International SOS, the world’s leading health and security risk management services company, is providing advice on health and security preparations for the annual Islamic Hajj pilgrimage to the holy city Mecca in Saudi Arabia (7-12 July). One million people will be permitted to participate in the Hajj pilgrimage. This is the first Hajj season since the onset of the COVID-19 pandemic in 2019-2020 in which foreign nationals residing outside of the kingdom will be permitted to participate in. All pilgrims must present proof of vaccination status and a negative polymerase chain reaction (PCR) test result taken no more than 72 hours prior to departure for the kingdom.
Dr Olivier Barles, Regional Medical Director at International SOS in Dubai, advises:
“Even if the COVID-19 pandemic seems to be under control, from end-May to early June a certain re-occurrence of new cases has been noticed in many countries worldwide, including in Saudi Arabia. Hence, even for those that have been fully vaccinated, pilgrims should continue to adhere to personal precautionary measures in order to best protect themselves from the potential threat all the COVID-19 variants. They are still advised to keep safe distance between each other, to wear face masks and maintain a high degree of personal hygiene by washing hands frequently. It is also important to follow the regulations outlined by the Ministry of Health in Saudi Arabia and to pay attention to other known diseases prevalent in the region, including Middle East Respiratory Syndrome Coronavirus (MERS-CoV) that can be managed with practical attention to hygiene. Wellness measures to cope with environmental issues, such as the extreme heat should also be implemented. Always choose clean, well-cooked food and safe beverages, including bottled water and pasteurised milk. Also, take measures to stay hydrated and cool to avoid heat-related illnesses.”
Sally Llewellyn, Regional Security Director at International SOS in Dubai, said:
“Pilgrims undertaking Hajj should closely follow government directives and ensure they have obtained the correct approvals prior to departure. Utilise the services of a government-approved and trusted pilgrimage organiser that has the appropriate vehicles in place. Visitors to Saudi Arabia who are not participating in Hajj should be mindful of heightened cultural sensitivities and abide by all movement restrictions, including restricted access to select airports.”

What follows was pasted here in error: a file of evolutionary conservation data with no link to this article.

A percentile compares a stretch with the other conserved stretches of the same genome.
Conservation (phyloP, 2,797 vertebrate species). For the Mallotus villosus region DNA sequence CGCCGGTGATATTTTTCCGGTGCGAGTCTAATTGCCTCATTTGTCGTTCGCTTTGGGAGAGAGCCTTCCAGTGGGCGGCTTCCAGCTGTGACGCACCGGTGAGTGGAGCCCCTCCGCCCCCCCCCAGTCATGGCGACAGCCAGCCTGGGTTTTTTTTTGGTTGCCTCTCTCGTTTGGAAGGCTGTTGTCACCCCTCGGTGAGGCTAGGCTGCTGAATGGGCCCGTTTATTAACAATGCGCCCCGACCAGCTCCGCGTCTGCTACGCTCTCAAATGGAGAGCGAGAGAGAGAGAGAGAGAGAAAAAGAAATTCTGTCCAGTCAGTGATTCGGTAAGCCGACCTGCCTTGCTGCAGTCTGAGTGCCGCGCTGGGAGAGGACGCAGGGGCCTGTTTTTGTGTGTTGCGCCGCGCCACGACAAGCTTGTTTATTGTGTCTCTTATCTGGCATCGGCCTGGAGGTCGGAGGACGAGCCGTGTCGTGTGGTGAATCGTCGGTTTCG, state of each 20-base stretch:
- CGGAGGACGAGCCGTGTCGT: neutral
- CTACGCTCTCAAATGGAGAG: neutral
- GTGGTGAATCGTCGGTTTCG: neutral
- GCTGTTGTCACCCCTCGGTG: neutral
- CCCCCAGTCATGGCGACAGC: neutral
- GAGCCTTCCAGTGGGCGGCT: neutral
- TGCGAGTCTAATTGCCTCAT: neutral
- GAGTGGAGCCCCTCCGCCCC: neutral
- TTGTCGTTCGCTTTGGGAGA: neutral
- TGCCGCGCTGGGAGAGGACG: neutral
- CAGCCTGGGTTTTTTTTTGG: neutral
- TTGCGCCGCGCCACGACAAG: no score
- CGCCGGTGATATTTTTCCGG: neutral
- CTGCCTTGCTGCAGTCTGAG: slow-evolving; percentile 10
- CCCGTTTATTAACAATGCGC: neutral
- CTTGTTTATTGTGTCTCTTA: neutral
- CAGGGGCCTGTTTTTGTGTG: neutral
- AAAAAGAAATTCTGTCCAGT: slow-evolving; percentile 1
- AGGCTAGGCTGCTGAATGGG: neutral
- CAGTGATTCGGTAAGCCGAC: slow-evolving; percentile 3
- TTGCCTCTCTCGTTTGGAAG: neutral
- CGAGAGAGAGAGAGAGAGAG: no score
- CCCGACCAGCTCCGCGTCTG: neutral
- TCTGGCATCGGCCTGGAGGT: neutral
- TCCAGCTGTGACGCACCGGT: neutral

International SOS’ top advice for Hajj during COVID-19:
· Wear a face mask at all times and maintain a distance of at least two metres between yourself and others.
· It is important to follow good hygiene measures including regularly washing your hands and immediately disposing of used masks and gloves safely.
· Ensure you comply fully with all government requirements.
· Ensure any health issues are stabilised. If you need any medication, pack enough for the trip, with some extra in case of delays.
· Save emergency contacts on your mobile phone and make sure it is charged (police, ambulance, embassy and local contacts).
· Monitor the situation and remain abreast of the latest news and recommendations.
· Exercise heightened caution with regards to religious and cultural sensitivities, especially on social media platforms and respect all local legal, religious and cultural conventions at all times.
· Expect tighter security at transport hubs as well as increased traffic and congestion.
· If conducting the pilgrimage, comply with your Hajj operator’s instructions. There are set times for different operators organised by Saudi Arabian authorities to minimise the potential for overcrowding. While completing your pilgrimage, be mindful of your belongings when moving throughout the crowds.
· Stay well hydrated to avoid heatstroke. Select safer food and beverages – use bottled water. Wash fruits and vegetables well. Ensure any meat is thoroughly cooked and avoid non-pasteurised dairy items.
· Pay attention to people who may look sick; again, keep your distance wash your hands frequently and avoid touching your face.
· Avoid direct contact with animals, including camels. A potentially severe illness caused by another Coronavirus, the Middle East Respiratory Syndrome Coronavirus (MERS-CoV), can be present in camels and their products.